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IASB releases two new standards to complete two agenda projects

Jun 16, 2011

The IASB has amended two standards which are key planks in achieving its work plan, introducing new requirements on the presentation of comprehensive income and the accounting for employee benefits.

The changes had their genesis in more extensive objectives under wider projects. The changes to the presentation of other comprehensive income (OCI) were 'spun out' of the wider project on Performance Reporting, which promised a major overhaul of the way the primary financial statements were presented. The OCI ED had originally itself proposed the mandatory presentation of other comprehensive income in one financial statement, but constituent comment proved the change to be too controversial to be included in the final amendments. Instead, the amendments to IAS 1 Presentation of Financial Statements retain the 'one or two statement' approach at the option of the entity and only revise the way other comprehensive income is presented: requiring separate subtotals for those elements which may be 'recycled' (e.g. cash-flow hedging, foreign currency translation), and those elements that will not (e.g. fair value through OCI items under IFRS 9). In addition, the FASB has issued corresponding guidance with the issuance of ASU 2011-05. While the boards' new guidance essentially converges the requirements for presenting OCI, there are still differences between U.S. GAAP and IFRSs concerning (1) what items are included in comprehensive income and (2) reclassification requirements.

The amendments to employee benefits are somewhat more substantial, but might be considered a pragmatic subset of what the IASB had hoped to achieve when the overall project was included in the earlier stages of the convergence programme. Accounting for employee benefits, particularly pensions and other post-retirement benefits, has long been a complex and difficult area and initial plans for a full review of pension accounting had to be deferred in light of competing priorities, ultimately leaving the IASB to proceed alone on improving specific aspects of the existing requirements of IAS 19 Employee Benefits. Prior to the amendment, IAS 19 permitted choices on how to account for actuarial gains and losses on pensions and similar items, including the so-called 'corridor approach' which resulted the deferral of gains and losses. The Exposure Draft proposed eliminating the use of the 'corridor' approach and instead mandating all remeasurement impacts be recognised in OCI (with the remainder in profit or loss) – and in fact had proposed extending these requirements to all long-term employee benefits (e.g. certain long service leave schemes). The final amendments make the OCI presentation changes in respect of pensions (and similar items) only, but all other long term benefits are required to be measured in the same way even though changes in the recognised amount are fully reflected in profit or loss.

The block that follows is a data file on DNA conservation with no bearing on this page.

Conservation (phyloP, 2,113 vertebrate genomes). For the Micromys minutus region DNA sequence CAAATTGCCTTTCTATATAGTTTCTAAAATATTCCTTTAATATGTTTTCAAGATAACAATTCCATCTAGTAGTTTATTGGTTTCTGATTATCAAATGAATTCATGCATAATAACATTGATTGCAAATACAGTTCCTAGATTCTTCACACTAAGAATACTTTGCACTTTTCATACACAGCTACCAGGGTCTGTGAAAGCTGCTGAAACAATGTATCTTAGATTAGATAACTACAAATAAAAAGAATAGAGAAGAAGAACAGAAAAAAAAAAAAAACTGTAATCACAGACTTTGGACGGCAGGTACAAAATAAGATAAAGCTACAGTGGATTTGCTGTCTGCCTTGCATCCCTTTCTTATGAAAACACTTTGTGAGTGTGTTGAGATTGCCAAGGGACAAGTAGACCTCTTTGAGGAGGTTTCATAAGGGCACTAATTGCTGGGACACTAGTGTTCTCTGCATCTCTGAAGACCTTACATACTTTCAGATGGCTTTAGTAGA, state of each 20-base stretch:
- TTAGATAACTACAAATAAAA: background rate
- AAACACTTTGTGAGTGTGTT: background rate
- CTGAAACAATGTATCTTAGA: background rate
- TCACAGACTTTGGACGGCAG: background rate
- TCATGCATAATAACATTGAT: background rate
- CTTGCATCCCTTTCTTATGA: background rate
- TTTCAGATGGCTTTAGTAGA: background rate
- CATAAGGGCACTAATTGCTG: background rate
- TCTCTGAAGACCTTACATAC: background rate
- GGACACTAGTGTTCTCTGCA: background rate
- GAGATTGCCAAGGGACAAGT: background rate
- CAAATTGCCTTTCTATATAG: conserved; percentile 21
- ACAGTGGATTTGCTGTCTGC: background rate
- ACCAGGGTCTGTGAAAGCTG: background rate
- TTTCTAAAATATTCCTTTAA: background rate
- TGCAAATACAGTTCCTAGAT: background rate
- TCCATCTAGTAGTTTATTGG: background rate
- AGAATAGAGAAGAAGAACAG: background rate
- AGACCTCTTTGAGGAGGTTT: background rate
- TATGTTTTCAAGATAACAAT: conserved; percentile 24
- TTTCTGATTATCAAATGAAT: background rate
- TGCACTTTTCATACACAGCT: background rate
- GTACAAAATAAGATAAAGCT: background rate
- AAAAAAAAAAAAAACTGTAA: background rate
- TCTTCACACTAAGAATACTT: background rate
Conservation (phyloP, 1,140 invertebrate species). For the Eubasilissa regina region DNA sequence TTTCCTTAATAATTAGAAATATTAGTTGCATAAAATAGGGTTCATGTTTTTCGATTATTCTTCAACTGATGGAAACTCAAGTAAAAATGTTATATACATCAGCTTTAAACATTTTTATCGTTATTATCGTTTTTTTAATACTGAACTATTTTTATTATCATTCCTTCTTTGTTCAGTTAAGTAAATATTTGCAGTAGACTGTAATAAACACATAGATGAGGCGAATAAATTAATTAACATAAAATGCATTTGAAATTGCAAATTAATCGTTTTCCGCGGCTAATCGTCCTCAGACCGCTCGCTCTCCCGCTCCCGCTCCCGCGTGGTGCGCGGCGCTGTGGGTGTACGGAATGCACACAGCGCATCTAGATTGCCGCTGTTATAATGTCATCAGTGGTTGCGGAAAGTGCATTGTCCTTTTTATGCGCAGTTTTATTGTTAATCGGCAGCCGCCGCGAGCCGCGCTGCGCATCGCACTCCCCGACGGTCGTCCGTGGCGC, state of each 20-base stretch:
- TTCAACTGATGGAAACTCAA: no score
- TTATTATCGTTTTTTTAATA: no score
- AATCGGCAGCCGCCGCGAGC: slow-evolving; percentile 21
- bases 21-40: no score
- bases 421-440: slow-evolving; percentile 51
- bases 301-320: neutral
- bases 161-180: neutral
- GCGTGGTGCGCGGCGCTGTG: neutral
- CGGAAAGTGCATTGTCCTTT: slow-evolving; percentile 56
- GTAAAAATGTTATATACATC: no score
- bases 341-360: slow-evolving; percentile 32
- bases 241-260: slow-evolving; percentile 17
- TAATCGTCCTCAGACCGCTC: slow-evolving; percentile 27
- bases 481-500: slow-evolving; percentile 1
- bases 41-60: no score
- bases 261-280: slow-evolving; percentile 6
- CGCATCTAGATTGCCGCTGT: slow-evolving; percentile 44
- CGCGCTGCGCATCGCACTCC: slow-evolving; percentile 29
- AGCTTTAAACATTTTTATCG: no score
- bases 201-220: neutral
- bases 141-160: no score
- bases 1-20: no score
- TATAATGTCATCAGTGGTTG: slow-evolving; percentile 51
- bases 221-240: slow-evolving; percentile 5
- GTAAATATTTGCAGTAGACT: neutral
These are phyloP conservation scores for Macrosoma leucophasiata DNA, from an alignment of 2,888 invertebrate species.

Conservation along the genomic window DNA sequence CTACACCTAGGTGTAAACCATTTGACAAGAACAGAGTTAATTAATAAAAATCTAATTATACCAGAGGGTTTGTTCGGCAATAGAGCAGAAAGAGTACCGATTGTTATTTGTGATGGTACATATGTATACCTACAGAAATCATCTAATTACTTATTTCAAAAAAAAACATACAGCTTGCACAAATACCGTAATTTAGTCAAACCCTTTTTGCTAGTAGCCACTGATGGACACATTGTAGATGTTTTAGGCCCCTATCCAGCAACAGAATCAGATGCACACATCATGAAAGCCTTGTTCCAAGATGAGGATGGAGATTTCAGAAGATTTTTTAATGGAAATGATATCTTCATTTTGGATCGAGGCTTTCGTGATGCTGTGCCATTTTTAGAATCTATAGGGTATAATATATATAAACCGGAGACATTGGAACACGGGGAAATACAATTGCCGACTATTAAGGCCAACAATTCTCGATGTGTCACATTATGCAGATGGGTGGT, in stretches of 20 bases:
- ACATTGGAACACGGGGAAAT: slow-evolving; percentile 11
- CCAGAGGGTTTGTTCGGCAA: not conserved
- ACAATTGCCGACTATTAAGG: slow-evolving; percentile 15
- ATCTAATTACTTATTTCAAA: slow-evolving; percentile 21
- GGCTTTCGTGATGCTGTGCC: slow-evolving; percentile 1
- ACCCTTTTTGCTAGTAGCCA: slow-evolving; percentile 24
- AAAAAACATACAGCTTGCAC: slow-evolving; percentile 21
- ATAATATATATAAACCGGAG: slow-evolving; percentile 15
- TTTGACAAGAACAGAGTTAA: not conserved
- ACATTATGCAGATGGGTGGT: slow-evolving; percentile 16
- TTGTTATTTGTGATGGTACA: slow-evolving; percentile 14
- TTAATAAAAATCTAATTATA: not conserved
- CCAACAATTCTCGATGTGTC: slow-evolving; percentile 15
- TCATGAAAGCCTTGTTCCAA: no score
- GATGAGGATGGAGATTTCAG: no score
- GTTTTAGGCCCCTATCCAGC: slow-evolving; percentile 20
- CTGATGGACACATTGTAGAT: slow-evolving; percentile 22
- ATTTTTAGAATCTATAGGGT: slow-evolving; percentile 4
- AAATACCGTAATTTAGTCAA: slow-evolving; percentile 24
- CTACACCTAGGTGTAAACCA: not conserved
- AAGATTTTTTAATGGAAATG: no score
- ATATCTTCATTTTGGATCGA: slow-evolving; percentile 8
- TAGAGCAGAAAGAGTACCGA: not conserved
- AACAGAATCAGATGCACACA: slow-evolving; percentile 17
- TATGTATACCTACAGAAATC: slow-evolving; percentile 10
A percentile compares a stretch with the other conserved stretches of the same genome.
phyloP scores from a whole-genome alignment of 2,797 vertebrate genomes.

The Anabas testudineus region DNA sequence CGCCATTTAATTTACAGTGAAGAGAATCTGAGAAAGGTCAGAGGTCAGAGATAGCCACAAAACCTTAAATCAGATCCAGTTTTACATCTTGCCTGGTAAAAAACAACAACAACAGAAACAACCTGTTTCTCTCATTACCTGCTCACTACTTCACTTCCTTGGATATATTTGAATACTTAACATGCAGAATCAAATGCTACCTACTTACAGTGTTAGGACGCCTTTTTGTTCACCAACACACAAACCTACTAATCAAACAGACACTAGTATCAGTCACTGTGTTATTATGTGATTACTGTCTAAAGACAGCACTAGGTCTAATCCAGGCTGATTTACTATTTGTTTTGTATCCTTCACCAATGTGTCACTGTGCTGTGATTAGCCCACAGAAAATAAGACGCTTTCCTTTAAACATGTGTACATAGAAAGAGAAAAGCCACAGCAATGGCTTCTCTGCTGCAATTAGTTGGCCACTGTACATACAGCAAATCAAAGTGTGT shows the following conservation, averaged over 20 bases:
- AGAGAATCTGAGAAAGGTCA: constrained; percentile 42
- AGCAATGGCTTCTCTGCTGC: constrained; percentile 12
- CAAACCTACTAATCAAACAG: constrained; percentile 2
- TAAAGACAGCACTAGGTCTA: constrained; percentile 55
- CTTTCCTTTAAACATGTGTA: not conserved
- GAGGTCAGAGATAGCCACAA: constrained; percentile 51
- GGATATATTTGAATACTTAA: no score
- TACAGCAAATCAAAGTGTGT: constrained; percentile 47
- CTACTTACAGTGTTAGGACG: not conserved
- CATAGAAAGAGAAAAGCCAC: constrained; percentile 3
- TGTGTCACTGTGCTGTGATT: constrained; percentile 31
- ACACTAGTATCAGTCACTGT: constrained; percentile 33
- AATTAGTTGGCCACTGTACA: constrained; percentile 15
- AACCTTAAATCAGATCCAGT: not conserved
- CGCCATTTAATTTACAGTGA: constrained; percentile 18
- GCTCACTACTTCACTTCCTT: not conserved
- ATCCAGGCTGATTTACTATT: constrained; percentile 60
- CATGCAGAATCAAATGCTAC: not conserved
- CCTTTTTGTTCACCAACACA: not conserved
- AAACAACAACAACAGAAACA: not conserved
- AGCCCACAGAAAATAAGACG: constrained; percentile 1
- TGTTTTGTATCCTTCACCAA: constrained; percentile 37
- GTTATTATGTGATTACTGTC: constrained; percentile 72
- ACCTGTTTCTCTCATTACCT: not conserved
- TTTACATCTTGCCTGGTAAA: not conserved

Also changed in IAS 19 is the treatment for termination benefits, specifically the point in time when an entity would recognise a liability for termination benefits. The final amendments do not adopt the equivalent US-GAAP requirements verbatim (which requires individual employees to be notified), but the recognition timeframe may be extended in some cases.

Finally, various other amendments to IAS 19 may have impacts in particular areas. For instance, employee benefits not settled wholly before twelve months after the end of the annual reporting period would be captured as an 'other long term benefit' rather than a 'short term benefit', and whilst presented as a current item in the statement of financial position, would be measured differently under the amendments.

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